Dose conversion factors linking concentrations in water to resulting radiation dose, recommended by the International Commission on Radiological Protection (ICRP 1996) were used in deriving the MAV concentrations. This approach is consistent with that of other organisations such as the World Health Organisation (2004). The MAVs are deliberately conservative. If the natural radionuclides radium-226 and radium-228 were present in drinking-water at the MAV level (worst case scenario), the annual radiation dose would still be less than 5 percent of the total annual natural dose.
It's set up in reference to international standards - the ICRP reference is worth looking at. So what are the limits?
The MAVs for radiological determinands are:
- alpha: 0.10 becquerel per litre, excluding radon-222
- beta: 0.50 becquerel per litre, excluding potassium-40
- radon-222: 100 becquerel per litre.
Well, 1Bq is one nuclear disintegration a second. The equivalent USEPA standard for beta concentration is about 0.2Bq (using 5pCu) so their standard is actually tougher than ours. But ... is it big - the authors go on to point out:
In the radiological context, the MAV is intended to indicate a level above which the radioactive content of the water should be investigated further and an assessment of all relevant radiological issues undertaken. Radiation protection issues are often complex and many factors would have to be taken into account before a water supply could be classified as unacceptable even though a radiological MAV might have been exceeded.
The DWSNZ therefore emphasise that further assessment by the National Radiation Laboratory of the Ministry of Health is required in such cases. The MAV is thus more of a guideline than necessarily an absolute maximum. It is also intended to be clear however, that at levels below the MAV, there is no need for further assessment.
... in other words - we have adopted a safety limit of 20% of what we'd get anyway just walking around and the US prefers 10% as a safety margin.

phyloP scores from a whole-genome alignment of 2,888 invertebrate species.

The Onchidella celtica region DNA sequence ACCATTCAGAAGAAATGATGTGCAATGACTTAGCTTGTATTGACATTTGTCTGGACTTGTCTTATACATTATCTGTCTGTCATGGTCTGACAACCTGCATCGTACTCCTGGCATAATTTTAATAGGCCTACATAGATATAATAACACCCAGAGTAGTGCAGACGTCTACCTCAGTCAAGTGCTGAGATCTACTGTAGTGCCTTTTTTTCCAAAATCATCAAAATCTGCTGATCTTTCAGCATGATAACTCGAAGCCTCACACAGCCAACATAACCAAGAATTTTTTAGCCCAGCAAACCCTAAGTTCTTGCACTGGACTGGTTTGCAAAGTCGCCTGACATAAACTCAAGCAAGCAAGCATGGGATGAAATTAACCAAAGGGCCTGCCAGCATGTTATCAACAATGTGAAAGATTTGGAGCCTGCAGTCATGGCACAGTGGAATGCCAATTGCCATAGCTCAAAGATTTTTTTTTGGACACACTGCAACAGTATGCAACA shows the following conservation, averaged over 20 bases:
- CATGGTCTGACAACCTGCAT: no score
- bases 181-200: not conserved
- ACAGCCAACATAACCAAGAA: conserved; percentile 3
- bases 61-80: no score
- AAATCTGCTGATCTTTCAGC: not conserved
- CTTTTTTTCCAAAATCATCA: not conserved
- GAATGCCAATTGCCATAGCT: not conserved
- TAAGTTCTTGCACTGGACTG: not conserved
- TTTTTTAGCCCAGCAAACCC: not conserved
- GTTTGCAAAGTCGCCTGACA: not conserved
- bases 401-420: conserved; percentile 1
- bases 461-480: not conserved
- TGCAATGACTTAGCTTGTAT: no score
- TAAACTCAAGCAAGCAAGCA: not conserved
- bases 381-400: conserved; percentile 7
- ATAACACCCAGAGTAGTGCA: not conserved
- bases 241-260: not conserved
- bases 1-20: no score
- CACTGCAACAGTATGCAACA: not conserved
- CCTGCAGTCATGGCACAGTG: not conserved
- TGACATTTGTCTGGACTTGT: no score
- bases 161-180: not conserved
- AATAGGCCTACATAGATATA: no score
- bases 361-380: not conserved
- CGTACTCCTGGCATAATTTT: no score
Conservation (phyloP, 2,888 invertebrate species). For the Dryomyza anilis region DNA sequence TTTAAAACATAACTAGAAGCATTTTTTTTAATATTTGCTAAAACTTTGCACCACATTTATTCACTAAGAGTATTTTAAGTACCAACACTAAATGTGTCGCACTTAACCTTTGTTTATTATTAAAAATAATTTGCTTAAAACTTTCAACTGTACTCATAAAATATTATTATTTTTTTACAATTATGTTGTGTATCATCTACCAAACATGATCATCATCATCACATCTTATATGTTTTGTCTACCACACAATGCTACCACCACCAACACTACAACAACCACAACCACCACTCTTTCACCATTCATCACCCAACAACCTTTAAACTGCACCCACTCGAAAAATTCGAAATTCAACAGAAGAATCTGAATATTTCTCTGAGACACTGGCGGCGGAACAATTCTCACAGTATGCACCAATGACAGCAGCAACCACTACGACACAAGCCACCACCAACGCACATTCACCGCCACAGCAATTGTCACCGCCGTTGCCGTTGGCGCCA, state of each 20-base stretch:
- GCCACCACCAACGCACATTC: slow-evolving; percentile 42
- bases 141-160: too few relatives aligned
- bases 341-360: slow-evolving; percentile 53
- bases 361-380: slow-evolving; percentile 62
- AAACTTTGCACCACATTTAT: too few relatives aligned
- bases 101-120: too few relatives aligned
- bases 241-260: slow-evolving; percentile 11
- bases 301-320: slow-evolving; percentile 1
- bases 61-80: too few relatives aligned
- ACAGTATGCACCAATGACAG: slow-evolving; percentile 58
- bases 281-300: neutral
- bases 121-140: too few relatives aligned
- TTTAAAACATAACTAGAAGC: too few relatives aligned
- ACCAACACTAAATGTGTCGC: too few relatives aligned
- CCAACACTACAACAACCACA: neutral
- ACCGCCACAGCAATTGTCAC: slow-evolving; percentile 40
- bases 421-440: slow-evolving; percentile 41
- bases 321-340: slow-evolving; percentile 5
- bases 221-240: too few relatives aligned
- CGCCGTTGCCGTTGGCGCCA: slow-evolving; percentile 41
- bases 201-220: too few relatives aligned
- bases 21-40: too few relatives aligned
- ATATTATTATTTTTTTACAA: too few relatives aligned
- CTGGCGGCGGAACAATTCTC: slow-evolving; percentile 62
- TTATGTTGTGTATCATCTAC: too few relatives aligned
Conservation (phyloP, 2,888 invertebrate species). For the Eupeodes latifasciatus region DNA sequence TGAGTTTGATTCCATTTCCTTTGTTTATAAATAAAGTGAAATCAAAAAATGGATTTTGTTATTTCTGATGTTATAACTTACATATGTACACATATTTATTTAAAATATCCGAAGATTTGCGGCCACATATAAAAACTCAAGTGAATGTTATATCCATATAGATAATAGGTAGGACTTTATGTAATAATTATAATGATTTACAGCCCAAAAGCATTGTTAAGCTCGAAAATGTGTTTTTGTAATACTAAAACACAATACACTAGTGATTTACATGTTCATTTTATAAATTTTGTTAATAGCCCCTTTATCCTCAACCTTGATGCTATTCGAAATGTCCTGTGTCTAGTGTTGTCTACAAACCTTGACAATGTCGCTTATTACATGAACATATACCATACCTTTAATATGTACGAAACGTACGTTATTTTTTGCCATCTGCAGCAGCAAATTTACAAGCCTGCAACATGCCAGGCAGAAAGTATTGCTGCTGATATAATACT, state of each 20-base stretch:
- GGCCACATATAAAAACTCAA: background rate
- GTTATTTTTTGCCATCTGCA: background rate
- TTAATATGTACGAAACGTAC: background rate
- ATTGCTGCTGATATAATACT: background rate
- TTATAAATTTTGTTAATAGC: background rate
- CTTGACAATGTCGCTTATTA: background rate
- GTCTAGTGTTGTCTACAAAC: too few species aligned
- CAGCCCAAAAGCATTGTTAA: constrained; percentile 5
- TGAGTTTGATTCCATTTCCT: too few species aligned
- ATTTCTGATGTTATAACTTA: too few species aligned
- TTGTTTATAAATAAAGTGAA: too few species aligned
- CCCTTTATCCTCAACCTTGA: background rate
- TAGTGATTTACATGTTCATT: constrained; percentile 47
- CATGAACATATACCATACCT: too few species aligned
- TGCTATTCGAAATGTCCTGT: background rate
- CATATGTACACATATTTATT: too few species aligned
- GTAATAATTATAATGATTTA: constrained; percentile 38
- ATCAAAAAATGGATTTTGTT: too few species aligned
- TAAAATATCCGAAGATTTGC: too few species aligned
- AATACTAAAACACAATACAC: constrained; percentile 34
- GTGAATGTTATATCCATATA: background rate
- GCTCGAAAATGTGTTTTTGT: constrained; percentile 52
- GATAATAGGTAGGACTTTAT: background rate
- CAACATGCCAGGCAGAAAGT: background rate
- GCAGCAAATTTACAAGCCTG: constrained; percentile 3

Exceeding the margin just means that further investigation is needed.
But how about danger levels?
Here's an old paper - (also see the links to the dial-painter studies in that paper)... the dial-painter studies suggest tumors do not appear below 3.7 million Bq - we could be skeptical about this by 6 whole orders of magnitude and still be pretty safe.
What has been interesting to me about this trawl through data sources is the difference between what the US government provides it's population and what the NZ government does. The US official sources are all calm and reassuring language with a lack of much that can be checked - it takes quite a bit of hunting to reach the level where you can find out anything verifiable and I usually had to go to non-government sources. On the NZ trawl there seemed to be more interest in actually informing the public to the point that I could reach verifiable data much more quickly.
It's only a subjective impression, but it would seem that the US public's general feeling that the government is not telling them something has some foundation. OK It is certainly true - no government (or anybody) tells you everything. However: if you want to look trustworthy you should include checkable facts in your information bits ... how would someone reading the document check what you are saying?
ICRP (1996). Age-dependent Doses to Members of the Public from Intake of Radionuclides: Part 5 Compilation of Ingestion and Inhalation Dose Coefficients. Publication 72, International Commission on Radiological Protection. Pergamon Press.
WHO (2004). Guidelines for Drinking-water Quality 2004 (3rd Ed.). Geneva: World Health Organisation.